Mark Stas: Around 2015 or 2014, together with Tomo, my long term student and assistent we made some quality videos and he introduced me to the director Lorenzo Vanin. After a great video we created, I wrote a part of my life which was then used to create a short movie with them. I told them I will be in Thailand but we could film over there. I made arrangements to bring them over and after hard work to create the full short, we shot it in Bangkok.
I got many messages from people who found a true message and strength in it for their lives. At an emotional depth, although at a highlight in martial arts, there was this turning point, which made me to decide to take a break and leave Belgium. This short movie traces back this moment in my life (without now entering in details).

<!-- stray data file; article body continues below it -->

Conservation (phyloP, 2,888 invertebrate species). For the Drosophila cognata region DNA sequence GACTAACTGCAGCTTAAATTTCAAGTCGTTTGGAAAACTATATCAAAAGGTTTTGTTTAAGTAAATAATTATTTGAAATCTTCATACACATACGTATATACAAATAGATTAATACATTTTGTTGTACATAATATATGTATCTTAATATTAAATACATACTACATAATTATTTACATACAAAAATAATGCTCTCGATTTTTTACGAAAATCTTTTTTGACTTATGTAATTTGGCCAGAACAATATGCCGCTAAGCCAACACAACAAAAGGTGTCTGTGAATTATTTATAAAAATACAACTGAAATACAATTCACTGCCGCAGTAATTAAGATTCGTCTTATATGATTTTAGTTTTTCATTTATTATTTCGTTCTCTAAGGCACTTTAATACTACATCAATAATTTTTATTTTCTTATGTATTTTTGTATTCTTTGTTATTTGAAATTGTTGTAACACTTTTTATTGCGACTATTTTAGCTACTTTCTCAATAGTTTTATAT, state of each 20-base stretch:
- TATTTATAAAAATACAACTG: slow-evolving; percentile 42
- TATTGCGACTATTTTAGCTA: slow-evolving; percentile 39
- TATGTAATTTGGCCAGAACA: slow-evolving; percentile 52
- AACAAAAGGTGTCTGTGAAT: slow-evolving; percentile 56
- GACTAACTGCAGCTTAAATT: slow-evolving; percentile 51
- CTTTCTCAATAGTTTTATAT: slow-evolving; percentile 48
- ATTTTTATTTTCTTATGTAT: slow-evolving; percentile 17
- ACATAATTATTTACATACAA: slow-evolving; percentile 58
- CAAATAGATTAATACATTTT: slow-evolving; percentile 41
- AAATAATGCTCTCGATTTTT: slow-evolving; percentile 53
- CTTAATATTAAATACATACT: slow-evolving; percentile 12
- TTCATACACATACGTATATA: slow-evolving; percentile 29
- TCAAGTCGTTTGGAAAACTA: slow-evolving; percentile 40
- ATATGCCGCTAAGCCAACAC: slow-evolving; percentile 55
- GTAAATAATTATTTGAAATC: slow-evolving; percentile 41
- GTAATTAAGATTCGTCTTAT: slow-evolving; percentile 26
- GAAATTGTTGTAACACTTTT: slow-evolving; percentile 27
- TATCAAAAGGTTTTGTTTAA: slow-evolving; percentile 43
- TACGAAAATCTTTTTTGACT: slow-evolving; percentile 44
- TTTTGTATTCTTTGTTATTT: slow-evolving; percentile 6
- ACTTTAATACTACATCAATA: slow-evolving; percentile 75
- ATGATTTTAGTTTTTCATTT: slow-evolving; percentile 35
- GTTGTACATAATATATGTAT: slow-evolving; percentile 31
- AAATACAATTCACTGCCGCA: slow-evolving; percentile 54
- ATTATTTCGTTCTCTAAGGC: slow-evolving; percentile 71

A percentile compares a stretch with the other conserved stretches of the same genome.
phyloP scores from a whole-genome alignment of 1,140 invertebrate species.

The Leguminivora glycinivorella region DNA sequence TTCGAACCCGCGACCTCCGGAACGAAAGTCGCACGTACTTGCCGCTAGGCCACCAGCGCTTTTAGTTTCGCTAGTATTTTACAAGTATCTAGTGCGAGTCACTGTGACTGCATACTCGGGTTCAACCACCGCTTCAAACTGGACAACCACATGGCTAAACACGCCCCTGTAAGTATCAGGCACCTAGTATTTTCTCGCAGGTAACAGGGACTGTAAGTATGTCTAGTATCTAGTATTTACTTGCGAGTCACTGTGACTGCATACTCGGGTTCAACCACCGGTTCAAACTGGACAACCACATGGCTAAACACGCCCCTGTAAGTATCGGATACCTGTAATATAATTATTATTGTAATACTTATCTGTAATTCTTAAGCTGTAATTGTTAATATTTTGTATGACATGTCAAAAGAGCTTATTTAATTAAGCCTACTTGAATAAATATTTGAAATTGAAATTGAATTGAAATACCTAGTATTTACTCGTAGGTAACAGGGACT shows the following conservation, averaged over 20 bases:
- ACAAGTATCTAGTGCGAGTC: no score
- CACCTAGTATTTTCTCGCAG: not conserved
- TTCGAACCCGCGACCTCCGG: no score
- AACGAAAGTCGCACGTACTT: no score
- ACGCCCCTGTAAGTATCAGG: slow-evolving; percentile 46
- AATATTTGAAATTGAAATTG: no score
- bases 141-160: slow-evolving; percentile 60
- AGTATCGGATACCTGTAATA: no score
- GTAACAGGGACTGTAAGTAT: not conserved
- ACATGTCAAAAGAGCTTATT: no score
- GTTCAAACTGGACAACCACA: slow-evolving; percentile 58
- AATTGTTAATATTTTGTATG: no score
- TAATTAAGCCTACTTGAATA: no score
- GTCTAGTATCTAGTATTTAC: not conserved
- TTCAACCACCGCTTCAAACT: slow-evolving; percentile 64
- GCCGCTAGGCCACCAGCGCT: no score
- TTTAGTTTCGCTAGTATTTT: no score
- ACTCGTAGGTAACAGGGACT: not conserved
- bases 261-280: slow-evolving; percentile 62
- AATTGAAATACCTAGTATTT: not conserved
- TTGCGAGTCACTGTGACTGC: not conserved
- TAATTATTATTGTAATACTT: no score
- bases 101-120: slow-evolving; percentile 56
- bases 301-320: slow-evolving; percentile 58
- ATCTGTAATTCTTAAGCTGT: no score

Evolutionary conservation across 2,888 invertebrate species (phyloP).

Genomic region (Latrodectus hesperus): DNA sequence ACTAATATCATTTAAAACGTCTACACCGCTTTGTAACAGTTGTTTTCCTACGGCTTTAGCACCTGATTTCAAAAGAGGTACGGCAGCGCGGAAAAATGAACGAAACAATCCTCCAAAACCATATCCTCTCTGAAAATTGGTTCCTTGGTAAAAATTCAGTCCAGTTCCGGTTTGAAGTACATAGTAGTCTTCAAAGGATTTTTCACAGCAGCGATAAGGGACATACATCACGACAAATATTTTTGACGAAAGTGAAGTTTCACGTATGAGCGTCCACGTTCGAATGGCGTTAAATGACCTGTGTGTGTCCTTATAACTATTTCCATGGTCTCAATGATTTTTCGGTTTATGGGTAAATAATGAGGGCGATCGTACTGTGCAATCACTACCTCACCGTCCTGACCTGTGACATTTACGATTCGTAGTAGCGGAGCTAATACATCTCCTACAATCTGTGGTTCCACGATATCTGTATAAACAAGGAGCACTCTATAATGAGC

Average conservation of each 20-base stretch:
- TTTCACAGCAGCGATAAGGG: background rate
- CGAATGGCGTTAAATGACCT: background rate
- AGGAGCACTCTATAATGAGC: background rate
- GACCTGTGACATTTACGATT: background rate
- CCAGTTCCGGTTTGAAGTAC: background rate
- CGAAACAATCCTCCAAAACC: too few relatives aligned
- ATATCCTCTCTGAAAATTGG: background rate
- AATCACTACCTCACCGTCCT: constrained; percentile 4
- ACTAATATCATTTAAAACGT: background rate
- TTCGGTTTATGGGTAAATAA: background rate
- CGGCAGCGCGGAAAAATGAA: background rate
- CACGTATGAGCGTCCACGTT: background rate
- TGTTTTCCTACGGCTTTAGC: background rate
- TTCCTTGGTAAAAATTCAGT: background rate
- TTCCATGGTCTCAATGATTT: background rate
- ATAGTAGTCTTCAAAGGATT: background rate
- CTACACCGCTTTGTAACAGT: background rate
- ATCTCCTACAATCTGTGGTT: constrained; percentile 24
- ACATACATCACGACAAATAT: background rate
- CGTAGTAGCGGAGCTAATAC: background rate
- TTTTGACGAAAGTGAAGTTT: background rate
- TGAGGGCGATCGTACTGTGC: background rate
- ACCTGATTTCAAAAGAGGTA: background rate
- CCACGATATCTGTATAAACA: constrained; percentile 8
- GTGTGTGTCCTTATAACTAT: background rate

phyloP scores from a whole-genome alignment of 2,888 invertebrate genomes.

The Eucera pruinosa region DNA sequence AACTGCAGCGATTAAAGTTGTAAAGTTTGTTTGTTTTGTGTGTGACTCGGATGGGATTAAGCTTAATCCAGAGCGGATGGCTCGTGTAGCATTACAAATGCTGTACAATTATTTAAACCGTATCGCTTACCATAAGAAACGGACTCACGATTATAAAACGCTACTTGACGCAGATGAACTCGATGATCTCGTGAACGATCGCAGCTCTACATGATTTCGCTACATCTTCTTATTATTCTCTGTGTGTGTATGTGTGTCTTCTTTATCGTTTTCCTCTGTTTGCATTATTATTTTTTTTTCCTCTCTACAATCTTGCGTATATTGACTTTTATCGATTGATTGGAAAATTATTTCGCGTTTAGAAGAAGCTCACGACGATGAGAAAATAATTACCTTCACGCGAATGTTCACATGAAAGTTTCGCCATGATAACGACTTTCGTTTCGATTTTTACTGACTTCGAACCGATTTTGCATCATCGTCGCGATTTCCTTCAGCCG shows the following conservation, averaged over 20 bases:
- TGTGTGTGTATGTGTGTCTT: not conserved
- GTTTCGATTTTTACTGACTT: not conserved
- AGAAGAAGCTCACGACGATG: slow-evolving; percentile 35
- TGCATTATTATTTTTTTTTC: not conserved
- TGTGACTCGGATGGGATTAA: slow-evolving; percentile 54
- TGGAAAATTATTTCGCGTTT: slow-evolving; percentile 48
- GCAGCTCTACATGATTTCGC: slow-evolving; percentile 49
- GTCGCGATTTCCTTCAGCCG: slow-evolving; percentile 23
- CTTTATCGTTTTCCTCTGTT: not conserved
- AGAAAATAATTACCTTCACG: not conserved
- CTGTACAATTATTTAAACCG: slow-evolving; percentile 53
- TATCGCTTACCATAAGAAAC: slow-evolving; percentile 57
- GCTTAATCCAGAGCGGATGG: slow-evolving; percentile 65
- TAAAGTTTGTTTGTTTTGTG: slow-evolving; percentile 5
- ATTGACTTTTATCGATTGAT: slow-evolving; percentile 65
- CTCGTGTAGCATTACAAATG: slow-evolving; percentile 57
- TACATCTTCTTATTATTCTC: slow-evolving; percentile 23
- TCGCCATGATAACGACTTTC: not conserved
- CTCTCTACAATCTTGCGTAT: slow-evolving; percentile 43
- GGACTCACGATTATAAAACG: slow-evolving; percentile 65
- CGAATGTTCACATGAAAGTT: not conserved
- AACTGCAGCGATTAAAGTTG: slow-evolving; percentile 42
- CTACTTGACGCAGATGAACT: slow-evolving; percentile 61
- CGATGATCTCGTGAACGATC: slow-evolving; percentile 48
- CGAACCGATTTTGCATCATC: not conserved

It was put visually very good by the director Lorenzo Vanin, some parts couldn’t be as I expected due to limited possibilities although I’m proud of the result. All actors did also a great job.
Grégoire Canlorbe: You’re fluent in Flemish, English, French, German, and Portuguese. Which of those languages do you find to be most appropriate to express love-related things?
Mark Stas: Luckily I only need to express my love in one language. I’m not sure if Dutch would be the easiest way to express deep feelings although I don’t speak my mother tongue so often.
Grégoire Canlorbe: How do you remember your collaboration with David Worth who served as a cinematographer on Borrowed Time 3?